Lastly going horse riding at the RDA has helped me to feel less alone and not to feel ashamed of who I am because at school other kids bullied me because of my disability. When I’m at RDA I feel accepted and I can be myself.
At the moment I am helping to train the youngest pony at the stables: he is called Billy.
In my horse riding lessons I have worked with him a lot. He has now got so much better doing work in the school with other horses and ponies being in the same arena as him. I have done quite a lot of with him to improve his circles and also making sure he is on the track and goes into the corners. With Billy I do have to work more on making sure he is listening to me as he gets easily distracted and likes to look out of the school doors and see what’s going on.
Recently Billy and I took part in a dressage competition with Dressage Anywhere.This was Billy’s first ever time competing in a dressage competition.
On the day of the dressage competition Billy was fantastic. He was very curious and did enjoy looking at himself in the mirror at times. He was also very interested in the video camera. We joke a lot and say that we think Billy quite fancies being a model. During our dressage routine Billy did amazingly: he was alert but also listening to me. He seemed to take everything in his stride. I was so proud of him especially because it was his first ever dressage competition, so I wasn’t sure how he would react to doing things in the school by himself with no other horses or ponies around with him.
Here is a small clip of different things we did for our dressage.
Billy and I came 1st in the dressage competition which was brilliant: we scored 71.39%. I am so proud of him and how far he has come in such a short space of time. He really is a pot of gold!
I have been volunteering at a farm for a few months now; we recently welcomed to new ponies called Boyce and Pip to the farm. They are both brother and sister and it’s been a fantastic to get to know them both and learn about each of their personalities and cheeky traits.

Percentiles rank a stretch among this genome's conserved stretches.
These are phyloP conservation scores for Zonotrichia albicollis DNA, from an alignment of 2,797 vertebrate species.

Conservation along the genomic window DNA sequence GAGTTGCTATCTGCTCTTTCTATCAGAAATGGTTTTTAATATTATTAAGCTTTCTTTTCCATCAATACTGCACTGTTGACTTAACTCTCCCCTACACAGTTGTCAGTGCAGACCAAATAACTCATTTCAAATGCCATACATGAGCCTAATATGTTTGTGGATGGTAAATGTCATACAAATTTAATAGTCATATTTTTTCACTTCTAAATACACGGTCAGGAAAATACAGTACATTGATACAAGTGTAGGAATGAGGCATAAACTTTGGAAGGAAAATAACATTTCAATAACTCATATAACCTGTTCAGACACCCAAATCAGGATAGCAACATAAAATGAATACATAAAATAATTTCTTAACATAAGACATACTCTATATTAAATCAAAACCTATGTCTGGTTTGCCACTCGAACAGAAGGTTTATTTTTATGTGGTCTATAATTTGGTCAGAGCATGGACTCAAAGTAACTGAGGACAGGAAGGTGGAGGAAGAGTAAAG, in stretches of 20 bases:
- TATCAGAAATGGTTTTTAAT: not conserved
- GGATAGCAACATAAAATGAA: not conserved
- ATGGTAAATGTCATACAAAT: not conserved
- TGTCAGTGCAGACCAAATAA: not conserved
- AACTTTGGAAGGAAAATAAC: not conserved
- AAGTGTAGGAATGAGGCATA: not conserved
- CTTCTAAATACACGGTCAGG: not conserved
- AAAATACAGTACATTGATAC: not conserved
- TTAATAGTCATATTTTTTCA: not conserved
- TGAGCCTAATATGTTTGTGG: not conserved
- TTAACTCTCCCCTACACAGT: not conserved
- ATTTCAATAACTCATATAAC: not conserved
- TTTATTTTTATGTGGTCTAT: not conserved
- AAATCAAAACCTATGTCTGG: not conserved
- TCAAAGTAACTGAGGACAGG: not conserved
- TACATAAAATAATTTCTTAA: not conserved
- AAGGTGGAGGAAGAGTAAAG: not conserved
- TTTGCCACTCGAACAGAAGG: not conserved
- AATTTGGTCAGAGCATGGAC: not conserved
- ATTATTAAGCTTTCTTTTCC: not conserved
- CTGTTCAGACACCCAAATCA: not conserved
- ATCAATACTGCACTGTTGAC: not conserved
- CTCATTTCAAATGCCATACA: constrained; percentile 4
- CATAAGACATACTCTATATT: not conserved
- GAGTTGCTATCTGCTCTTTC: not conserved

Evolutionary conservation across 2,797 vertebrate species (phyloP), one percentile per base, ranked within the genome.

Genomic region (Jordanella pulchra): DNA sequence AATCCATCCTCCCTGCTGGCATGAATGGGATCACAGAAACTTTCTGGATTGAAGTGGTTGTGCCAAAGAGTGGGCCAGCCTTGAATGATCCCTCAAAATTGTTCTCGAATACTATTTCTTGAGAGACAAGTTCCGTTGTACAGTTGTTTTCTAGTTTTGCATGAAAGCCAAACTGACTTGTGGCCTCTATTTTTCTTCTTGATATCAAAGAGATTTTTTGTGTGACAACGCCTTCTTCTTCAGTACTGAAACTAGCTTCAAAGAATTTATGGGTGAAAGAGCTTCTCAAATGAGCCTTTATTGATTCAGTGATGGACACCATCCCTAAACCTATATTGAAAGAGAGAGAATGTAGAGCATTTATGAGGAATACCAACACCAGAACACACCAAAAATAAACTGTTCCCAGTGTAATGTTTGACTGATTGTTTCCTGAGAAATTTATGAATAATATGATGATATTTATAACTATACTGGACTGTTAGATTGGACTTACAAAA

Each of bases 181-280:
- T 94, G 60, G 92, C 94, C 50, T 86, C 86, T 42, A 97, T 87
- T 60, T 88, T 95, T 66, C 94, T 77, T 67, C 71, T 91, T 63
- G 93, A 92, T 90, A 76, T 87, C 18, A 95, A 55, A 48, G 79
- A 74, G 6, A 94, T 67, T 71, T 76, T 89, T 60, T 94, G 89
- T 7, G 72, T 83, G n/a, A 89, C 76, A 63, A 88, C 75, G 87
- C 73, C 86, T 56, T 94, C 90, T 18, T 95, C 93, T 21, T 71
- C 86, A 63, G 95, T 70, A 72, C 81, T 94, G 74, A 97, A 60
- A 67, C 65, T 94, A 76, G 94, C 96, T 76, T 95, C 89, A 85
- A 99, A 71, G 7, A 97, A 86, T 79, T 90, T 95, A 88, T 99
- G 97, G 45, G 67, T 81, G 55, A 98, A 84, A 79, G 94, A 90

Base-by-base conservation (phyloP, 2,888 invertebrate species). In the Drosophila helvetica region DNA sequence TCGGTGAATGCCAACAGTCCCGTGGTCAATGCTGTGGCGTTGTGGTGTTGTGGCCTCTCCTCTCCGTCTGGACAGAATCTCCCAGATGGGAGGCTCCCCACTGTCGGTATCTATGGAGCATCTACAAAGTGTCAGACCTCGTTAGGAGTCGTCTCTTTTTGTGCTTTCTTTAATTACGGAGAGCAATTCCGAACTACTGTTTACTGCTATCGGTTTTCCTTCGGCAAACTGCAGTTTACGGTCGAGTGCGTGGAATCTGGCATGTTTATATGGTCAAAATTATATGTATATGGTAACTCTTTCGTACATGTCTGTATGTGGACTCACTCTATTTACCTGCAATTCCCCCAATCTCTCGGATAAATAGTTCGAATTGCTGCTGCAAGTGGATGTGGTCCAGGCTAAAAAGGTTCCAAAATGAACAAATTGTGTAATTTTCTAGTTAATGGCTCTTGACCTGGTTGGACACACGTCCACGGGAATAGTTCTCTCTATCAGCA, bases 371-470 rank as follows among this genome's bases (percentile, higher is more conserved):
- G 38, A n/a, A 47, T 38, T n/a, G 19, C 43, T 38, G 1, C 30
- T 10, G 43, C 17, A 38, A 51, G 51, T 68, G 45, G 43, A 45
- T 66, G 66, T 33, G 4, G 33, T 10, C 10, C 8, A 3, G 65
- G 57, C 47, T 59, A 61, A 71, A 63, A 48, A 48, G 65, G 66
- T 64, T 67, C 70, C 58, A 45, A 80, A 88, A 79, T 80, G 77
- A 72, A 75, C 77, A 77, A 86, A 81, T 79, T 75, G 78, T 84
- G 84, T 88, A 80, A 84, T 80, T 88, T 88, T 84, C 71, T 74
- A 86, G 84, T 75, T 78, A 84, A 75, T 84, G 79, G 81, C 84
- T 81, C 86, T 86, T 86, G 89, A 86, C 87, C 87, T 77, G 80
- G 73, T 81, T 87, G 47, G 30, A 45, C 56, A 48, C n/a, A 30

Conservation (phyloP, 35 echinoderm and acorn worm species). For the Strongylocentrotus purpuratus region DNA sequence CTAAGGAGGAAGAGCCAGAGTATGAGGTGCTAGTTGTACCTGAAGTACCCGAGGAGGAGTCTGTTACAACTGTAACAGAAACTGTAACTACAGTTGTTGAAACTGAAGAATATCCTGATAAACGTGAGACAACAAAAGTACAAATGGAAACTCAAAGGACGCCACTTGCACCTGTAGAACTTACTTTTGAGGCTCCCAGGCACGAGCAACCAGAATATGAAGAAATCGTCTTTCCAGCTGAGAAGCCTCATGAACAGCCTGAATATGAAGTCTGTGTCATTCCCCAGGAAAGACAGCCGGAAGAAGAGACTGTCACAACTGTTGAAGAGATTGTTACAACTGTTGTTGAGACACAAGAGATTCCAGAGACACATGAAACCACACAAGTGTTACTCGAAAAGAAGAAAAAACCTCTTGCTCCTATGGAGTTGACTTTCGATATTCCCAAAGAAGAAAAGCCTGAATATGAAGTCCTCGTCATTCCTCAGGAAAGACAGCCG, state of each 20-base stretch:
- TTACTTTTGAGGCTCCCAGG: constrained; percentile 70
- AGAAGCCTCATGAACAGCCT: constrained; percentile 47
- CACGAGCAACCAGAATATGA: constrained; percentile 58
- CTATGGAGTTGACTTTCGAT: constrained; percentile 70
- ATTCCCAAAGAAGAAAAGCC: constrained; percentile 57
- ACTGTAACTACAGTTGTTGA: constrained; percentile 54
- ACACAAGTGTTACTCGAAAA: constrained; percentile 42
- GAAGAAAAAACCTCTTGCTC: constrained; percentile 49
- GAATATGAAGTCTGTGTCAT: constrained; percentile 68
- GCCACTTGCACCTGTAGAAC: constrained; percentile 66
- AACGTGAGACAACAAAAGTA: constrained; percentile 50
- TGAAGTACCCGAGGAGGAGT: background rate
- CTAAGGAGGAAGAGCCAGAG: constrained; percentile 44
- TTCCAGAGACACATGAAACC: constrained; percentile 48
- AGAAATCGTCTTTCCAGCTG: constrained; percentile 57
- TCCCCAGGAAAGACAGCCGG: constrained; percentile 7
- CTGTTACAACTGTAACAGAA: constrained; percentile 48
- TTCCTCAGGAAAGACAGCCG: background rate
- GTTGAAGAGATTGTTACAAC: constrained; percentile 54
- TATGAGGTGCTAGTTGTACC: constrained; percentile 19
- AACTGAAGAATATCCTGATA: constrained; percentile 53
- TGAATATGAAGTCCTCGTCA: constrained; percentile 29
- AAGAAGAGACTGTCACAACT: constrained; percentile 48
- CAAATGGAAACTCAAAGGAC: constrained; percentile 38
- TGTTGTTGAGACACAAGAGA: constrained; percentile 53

One of the first things I loved about Boyce was his furry moustache. We all find it funny when we take off his rugs because he is all shiny clean from where the rugs been but his legs are just covered in mud we like to say he’s got brown boots on. Boyce doesn’t really like females handling him he much prefers men. We are not too sure why this might be but we think he might have had a bad experience with a female from his past handling him. At the moment we are trying to help Boyce feel more relaxed and safe towards females handling him and stroking him. It is very important we try and build up his confidence and feels more comfortable with females because the farm offers birthday parties and the children who come straight away run up to the ponies and want to stroke them.
To try and help Boyce feel more safe and confident and not so scared around females we have been trying to do small tasks with him daily. For example we will give him his food separate to Pip and whilst he is eating I will just talk to him softly and calmly. We have tried stroking him by just putting our hand out and waiting for him to come to us but sometimes he will come up to us girls and want to bite us. However he is starting to feel more confident around females and we are going to try and do some ground work activities with him in the summer for example going over poles and in and out of cones once he feels safer and he begins to trust us more. Boyce is also in charge as he doesn’t like the little Shetland ponies we have and he has tried to have a fight with one of our pigs Wilbur through the bars of the fence.
Pip is a very sweet, gentle and calm girl who can be very shy at times but once she sees you with a camera she loves posing for you. She is definitely not camera shy! Unlike Boyce Pip prefers females and tends to dislike men. We think Pip had a bad experience with a man in the past. When they first arrived at the farm Pip was definitely more curious. To build up her confidence we did some one on one ground work activities with her. Pip enjoys being groomed so we did this with her a little and often to help build up her confidence.We have done circle work with her too and now in the week she does lunging.
Now that Pip is more relaxed around us we are now getting to know more about her, she is a very adventurous pony who likes to explore. In the summer who hope to take her out on short walks around the woods and do some ground work activities with her like a little obstacle course.
Recently it snowed at the farm; here is a video of Pip playing in the puddle after the snow melted.